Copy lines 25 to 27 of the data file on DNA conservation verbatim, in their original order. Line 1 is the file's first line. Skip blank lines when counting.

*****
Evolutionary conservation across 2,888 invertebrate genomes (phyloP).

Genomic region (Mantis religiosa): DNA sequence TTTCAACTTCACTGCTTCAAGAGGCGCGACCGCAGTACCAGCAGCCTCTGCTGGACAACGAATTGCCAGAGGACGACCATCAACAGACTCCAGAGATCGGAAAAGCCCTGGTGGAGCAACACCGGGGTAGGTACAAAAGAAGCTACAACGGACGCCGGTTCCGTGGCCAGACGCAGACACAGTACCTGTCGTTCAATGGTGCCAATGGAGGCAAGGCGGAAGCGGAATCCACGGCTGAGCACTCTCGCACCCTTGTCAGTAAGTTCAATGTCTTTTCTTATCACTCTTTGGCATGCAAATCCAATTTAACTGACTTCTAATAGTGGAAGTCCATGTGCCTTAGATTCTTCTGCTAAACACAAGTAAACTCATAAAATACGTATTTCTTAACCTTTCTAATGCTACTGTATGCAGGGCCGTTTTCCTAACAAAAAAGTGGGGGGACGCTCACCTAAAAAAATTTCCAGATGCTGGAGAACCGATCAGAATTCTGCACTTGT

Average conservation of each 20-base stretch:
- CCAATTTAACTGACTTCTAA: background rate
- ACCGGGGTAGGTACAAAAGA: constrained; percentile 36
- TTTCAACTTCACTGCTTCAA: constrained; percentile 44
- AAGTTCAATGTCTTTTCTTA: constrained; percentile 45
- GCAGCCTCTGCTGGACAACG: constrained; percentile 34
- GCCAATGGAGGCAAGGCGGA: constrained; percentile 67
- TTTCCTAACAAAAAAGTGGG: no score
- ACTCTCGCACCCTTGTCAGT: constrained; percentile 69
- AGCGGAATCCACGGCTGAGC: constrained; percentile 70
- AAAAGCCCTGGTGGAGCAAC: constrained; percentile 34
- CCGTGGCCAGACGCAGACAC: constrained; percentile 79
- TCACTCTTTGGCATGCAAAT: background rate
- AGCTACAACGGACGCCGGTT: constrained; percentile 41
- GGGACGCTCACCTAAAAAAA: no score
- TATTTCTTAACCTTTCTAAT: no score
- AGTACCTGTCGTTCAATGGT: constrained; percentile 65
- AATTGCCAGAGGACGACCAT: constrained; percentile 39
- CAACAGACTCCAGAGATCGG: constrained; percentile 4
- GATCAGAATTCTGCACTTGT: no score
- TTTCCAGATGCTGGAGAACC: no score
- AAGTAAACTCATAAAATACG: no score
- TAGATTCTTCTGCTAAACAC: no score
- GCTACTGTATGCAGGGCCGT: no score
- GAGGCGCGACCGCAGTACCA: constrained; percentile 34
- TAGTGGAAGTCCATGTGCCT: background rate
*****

- TAGATTCTTCTGCTAAACAC: no score
- GCTACTGTATGCAGGGCCGT: no score
- GAGGCGCGACCGCAGTACCA: constrained; percentile 34